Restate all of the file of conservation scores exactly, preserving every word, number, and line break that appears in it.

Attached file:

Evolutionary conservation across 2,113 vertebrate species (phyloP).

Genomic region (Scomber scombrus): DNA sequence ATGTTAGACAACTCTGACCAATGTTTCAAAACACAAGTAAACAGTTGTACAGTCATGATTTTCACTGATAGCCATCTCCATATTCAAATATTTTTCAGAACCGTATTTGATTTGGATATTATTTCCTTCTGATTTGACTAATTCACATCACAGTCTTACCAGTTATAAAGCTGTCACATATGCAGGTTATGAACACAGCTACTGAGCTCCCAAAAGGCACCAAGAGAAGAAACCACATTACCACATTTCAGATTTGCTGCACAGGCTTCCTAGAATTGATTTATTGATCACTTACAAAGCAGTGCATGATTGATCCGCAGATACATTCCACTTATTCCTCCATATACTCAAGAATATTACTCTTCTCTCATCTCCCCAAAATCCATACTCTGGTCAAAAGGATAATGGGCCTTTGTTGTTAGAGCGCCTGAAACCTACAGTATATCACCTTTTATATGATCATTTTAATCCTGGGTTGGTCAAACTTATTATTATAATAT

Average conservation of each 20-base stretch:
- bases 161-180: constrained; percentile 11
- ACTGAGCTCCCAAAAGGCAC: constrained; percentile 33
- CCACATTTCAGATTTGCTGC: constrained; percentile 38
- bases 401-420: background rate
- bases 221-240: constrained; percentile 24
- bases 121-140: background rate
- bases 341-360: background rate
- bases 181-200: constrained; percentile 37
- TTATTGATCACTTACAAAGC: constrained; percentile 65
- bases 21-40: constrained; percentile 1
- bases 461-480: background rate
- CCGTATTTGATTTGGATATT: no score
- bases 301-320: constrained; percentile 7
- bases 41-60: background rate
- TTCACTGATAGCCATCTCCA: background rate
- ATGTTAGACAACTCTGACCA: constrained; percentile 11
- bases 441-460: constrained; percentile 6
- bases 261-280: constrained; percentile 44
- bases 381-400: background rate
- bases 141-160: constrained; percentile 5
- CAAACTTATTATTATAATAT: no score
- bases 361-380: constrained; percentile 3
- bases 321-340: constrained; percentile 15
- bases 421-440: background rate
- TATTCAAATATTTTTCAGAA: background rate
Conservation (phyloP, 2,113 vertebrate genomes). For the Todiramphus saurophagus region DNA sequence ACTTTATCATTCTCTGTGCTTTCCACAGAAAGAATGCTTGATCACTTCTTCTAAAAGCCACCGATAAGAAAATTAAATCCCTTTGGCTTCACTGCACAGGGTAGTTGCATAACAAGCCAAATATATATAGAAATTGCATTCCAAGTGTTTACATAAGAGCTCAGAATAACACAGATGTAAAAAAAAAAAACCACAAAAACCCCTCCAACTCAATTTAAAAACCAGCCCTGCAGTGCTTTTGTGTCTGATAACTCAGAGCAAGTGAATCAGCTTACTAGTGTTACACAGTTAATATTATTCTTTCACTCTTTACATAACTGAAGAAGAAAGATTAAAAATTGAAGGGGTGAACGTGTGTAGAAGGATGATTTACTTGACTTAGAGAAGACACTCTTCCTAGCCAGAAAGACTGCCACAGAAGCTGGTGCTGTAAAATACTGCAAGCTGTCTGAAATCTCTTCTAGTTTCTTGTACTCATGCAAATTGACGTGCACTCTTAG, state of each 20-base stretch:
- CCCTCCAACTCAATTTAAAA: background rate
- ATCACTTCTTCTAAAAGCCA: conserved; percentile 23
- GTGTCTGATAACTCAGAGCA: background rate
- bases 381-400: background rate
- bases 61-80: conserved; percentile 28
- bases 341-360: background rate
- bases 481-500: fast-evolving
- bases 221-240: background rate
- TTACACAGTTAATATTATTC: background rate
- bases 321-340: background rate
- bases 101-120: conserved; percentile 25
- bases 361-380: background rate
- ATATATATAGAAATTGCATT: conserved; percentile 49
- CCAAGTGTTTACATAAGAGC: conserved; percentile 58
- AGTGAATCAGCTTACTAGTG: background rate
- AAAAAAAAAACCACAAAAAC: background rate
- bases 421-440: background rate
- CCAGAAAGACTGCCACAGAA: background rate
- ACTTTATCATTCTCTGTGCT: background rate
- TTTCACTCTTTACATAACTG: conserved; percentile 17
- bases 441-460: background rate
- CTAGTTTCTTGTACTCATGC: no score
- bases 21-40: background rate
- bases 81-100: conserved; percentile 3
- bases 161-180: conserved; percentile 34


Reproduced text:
Evolutionary conservation across 2,113 vertebrate species (phyloP).

Genomic region (Scomber scombrus): DNA sequence ATGTTAGACAACTCTGACCAATGTTTCAAAACACAAGTAAACAGTTGTACAGTCATGATTTTCACTGATAGCCATCTCCATATTCAAATATTTTTCAGAACCGTATTTGATTTGGATATTATTTCCTTCTGATTTGACTAATTCACATCACAGTCTTACCAGTTATAAAGCTGTCACATATGCAGGTTATGAACACAGCTACTGAGCTCCCAAAAGGCACCAAGAGAAGAAACCACATTACCACATTTCAGATTTGCTGCACAGGCTTCCTAGAATTGATTTATTGATCACTTACAAAGCAGTGCATGATTGATCCGCAGATACATTCCACTTATTCCTCCATATACTCAAGAATATTACTCTTCTCTCATCTCCCCAAAATCCATACTCTGGTCAAAAGGATAATGGGCCTTTGTTGTTAGAGCGCCTGAAACCTACAGTATATCACCTTTTATATGATCATTTTAATCCTGGGTTGGTCAAACTTATTATTATAATAT

Average conservation of each 20-base stretch:
- bases 161-180: constrained; percentile 11
- ACTGAGCTCCCAAAAGGCAC: constrained; percentile 33
- CCACATTTCAGATTTGCTGC: constrained; percentile 38
- bases 401-420: background rate
- bases 221-240: constrained; percentile 24
- bases 121-140: background rate
- bases 341-360: background rate
- bases 181-200: constrained; percentile 37
- TTATTGATCACTTACAAAGC: constrained; percentile 65
- bases 21-40: constrained; percentile 1
- bases 461-480: background rate
- CCGTATTTGATTTGGATATT: no score
- bases 301-320: constrained; percentile 7
- bases 41-60: background rate
- TTCACTGATAGCCATCTCCA: background rate
- ATGTTAGACAACTCTGACCA: constrained; percentile 11
- bases 441-460: constrained; percentile 6
- bases 261-280: constrained; percentile 44
- bases 381-400: background rate
- bases 141-160: constrained; percentile 5
- CAAACTTATTATTATAATAT: no score
- bases 361-380: constrained; percentile 3
- bases 321-340: constrained; percentile 15
- bases 421-440: background rate
- TATTCAAATATTTTTCAGAA: background rate
Conservation (phyloP, 2,113 vertebrate genomes). For the Todiramphus saurophagus region DNA sequence ACTTTATCATTCTCTGTGCTTTCCACAGAAAGAATGCTTGATCACTTCTTCTAAAAGCCACCGATAAGAAAATTAAATCCCTTTGGCTTCACTGCACAGGGTAGTTGCATAACAAGCCAAATATATATAGAAATTGCATTCCAAGTGTTTACATAAGAGCTCAGAATAACACAGATGTAAAAAAAAAAAACCACAAAAACCCCTCCAACTCAATTTAAAAACCAGCCCTGCAGTGCTTTTGTGTCTGATAACTCAGAGCAAGTGAATCAGCTTACTAGTGTTACACAGTTAATATTATTCTTTCACTCTTTACATAACTGAAGAAGAAAGATTAAAAATTGAAGGGGTGAACGTGTGTAGAAGGATGATTTACTTGACTTAGAGAAGACACTCTTCCTAGCCAGAAAGACTGCCACAGAAGCTGGTGCTGTAAAATACTGCAAGCTGTCTGAAATCTCTTCTAGTTTCTTGTACTCATGCAAATTGACGTGCACTCTTAG, state of each 20-base stretch:
- CCCTCCAACTCAATTTAAAA: background rate
- ATCACTTCTTCTAAAAGCCA: conserved; percentile 23
- GTGTCTGATAACTCAGAGCA: background rate
- bases 381-400: background rate
- bases 61-80: conserved; percentile 28
- bases 341-360: background rate
- bases 481-500: fast-evolving
- bases 221-240: background rate
- TTACACAGTTAATATTATTC: background rate
- bases 321-340: background rate
- bases 101-120: conserved; percentile 25
- bases 361-380: background rate
- ATATATATAGAAATTGCATT: conserved; percentile 49
- CCAAGTGTTTACATAAGAGC: conserved; percentile 58
- AGTGAATCAGCTTACTAGTG: background rate
- AAAAAAAAAACCACAAAAAC: background rate
- bases 421-440: background rate
- CCAGAAAGACTGCCACAGAA: background rate
- ACTTTATCATTCTCTGTGCT: background rate
- TTTCACTCTTTACATAACTG: conserved; percentile 17
- bases 441-460: background rate
- CTAGTTTCTTGTACTCATGC: no score
- bases 21-40: background rate
- bases 81-100: conserved; percentile 3
- bases 161-180: conserved; percentile 34